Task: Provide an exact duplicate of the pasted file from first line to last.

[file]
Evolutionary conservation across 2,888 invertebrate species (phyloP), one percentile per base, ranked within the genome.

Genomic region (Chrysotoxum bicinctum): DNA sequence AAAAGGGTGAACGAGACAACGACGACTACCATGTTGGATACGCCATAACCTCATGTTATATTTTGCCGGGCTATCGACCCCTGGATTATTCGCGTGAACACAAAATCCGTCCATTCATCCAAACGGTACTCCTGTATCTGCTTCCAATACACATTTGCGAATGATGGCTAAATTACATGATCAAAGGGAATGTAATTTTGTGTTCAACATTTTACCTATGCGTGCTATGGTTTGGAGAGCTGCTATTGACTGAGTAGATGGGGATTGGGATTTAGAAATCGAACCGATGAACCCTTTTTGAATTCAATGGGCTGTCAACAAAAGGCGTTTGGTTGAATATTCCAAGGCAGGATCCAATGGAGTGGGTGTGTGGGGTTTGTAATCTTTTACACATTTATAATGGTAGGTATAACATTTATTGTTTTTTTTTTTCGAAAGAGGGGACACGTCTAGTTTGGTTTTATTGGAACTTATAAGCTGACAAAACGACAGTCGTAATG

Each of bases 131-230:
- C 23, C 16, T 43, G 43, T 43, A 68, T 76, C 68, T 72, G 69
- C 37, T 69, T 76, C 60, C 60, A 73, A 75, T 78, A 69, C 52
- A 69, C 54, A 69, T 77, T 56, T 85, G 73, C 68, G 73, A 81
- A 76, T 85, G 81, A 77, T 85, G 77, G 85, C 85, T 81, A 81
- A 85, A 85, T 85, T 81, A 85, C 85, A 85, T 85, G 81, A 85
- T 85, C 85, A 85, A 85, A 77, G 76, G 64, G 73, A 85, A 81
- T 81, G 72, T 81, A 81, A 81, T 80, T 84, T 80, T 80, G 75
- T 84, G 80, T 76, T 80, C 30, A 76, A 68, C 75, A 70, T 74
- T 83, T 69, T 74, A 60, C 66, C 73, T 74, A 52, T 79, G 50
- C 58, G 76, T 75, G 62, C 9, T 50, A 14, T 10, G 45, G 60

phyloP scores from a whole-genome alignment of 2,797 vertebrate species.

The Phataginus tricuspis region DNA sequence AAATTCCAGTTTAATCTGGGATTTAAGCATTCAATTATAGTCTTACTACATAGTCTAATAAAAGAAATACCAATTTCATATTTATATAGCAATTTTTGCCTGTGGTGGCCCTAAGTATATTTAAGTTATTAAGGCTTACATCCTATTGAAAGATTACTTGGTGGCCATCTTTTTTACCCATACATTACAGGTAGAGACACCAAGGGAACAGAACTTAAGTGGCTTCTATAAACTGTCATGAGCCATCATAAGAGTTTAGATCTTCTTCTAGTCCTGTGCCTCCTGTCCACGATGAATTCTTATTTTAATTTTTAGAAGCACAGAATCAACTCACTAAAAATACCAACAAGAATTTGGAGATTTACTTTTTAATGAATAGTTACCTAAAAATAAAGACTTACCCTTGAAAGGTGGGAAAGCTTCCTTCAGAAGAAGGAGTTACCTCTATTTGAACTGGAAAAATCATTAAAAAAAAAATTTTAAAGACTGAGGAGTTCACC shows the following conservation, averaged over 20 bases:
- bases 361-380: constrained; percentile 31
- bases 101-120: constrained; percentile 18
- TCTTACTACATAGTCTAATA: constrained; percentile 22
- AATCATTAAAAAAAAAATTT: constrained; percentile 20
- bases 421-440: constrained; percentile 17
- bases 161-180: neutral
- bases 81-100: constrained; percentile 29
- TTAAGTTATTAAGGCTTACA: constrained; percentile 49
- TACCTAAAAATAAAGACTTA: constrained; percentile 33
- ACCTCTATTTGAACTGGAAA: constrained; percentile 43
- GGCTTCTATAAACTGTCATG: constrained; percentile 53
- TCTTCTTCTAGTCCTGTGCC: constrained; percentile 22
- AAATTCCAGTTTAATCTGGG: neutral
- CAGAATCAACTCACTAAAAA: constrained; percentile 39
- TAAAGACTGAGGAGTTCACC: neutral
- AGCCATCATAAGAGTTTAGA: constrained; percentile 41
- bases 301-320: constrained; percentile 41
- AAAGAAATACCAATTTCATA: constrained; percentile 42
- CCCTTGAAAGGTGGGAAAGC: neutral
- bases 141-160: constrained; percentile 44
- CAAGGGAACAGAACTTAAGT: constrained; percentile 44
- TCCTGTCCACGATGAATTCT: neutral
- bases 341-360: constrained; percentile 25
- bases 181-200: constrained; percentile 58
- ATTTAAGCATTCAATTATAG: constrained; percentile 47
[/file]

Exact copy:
Evolutionary conservation across 2,888 invertebrate species (phyloP), one percentile per base, ranked within the genome.

Genomic region (Chrysotoxum bicinctum): DNA sequence AAAAGGGTGAACGAGACAACGACGACTACCATGTTGGATACGCCATAACCTCATGTTATATTTTGCCGGGCTATCGACCCCTGGATTATTCGCGTGAACACAAAATCCGTCCATTCATCCAAACGGTACTCCTGTATCTGCTTCCAATACACATTTGCGAATGATGGCTAAATTACATGATCAAAGGGAATGTAATTTTGTGTTCAACATTTTACCTATGCGTGCTATGGTTTGGAGAGCTGCTATTGACTGAGTAGATGGGGATTGGGATTTAGAAATCGAACCGATGAACCCTTTTTGAATTCAATGGGCTGTCAACAAAAGGCGTTTGGTTGAATATTCCAAGGCAGGATCCAATGGAGTGGGTGTGTGGGGTTTGTAATCTTTTACACATTTATAATGGTAGGTATAACATTTATTGTTTTTTTTTTTCGAAAGAGGGGACACGTCTAGTTTGGTTTTATTGGAACTTATAAGCTGACAAAACGACAGTCGTAATG

Each of bases 131-230:
- C 23, C 16, T 43, G 43, T 43, A 68, T 76, C 68, T 72, G 69
- C 37, T 69, T 76, C 60, C 60, A 73, A 75, T 78, A 69, C 52
- A 69, C 54, A 69, T 77, T 56, T 85, G 73, C 68, G 73, A 81
- A 76, T 85, G 81, A 77, T 85, G 77, G 85, C 85, T 81, A 81
- A 85, A 85, T 85, T 81, A 85, C 85, A 85, T 85, G 81, A 85
- T 85, C 85, A 85, A 85, A 77, G 76, G 64, G 73, A 85, A 81
- T 81, G 72, T 81, A 81, A 81, T 80, T 84, T 80, T 80, G 75
- T 84, G 80, T 76, T 80, C 30, A 76, A 68, C 75, A 70, T 74
- T 83, T 69, T 74, A 60, C 66, C 73, T 74, A 52, T 79, G 50
- C 58, G 76, T 75, G 62, C 9, T 50, A 14, T 10, G 45, G 60

phyloP scores from a whole-genome alignment of 2,797 vertebrate species.

The Phataginus tricuspis region DNA sequence AAATTCCAGTTTAATCTGGGATTTAAGCATTCAATTATAGTCTTACTACATAGTCTAATAAAAGAAATACCAATTTCATATTTATATAGCAATTTTTGCCTGTGGTGGCCCTAAGTATATTTAAGTTATTAAGGCTTACATCCTATTGAAAGATTACTTGGTGGCCATCTTTTTTACCCATACATTACAGGTAGAGACACCAAGGGAACAGAACTTAAGTGGCTTCTATAAACTGTCATGAGCCATCATAAGAGTTTAGATCTTCTTCTAGTCCTGTGCCTCCTGTCCACGATGAATTCTTATTTTAATTTTTAGAAGCACAGAATCAACTCACTAAAAATACCAACAAGAATTTGGAGATTTACTTTTTAATGAATAGTTACCTAAAAATAAAGACTTACCCTTGAAAGGTGGGAAAGCTTCCTTCAGAAGAAGGAGTTACCTCTATTTGAACTGGAAAAATCATTAAAAAAAAAATTTTAAAGACTGAGGAGTTCACC shows the following conservation, averaged over 20 bases:
- bases 361-380: constrained; percentile 31
- bases 101-120: constrained; percentile 18
- TCTTACTACATAGTCTAATA: constrained; percentile 22
- AATCATTAAAAAAAAAATTT: constrained; percentile 20
- bases 421-440: constrained; percentile 17
- bases 161-180: neutral
- bases 81-100: constrained; percentile 29
- TTAAGTTATTAAGGCTTACA: constrained; percentile 49
- TACCTAAAAATAAAGACTTA: constrained; percentile 33
- ACCTCTATTTGAACTGGAAA: constrained; percentile 43
- GGCTTCTATAAACTGTCATG: constrained; percentile 53
- TCTTCTTCTAGTCCTGTGCC: constrained; percentile 22
- AAATTCCAGTTTAATCTGGG: neutral
- CAGAATCAACTCACTAAAAA: constrained; percentile 39
- TAAAGACTGAGGAGTTCACC: neutral
- AGCCATCATAAGAGTTTAGA: constrained; percentile 41
- bases 301-320: constrained; percentile 41
- AAAGAAATACCAATTTCATA: constrained; percentile 42
- CCCTTGAAAGGTGGGAAAGC: neutral
- bases 141-160: constrained; percentile 44
- CAAGGGAACAGAACTTAAGT: constrained; percentile 44
- TCCTGTCCACGATGAATTCT: neutral
- bases 341-360: constrained; percentile 25
- bases 181-200: constrained; percentile 58
- ATTTAAGCATTCAATTATAG: constrained; percentile 47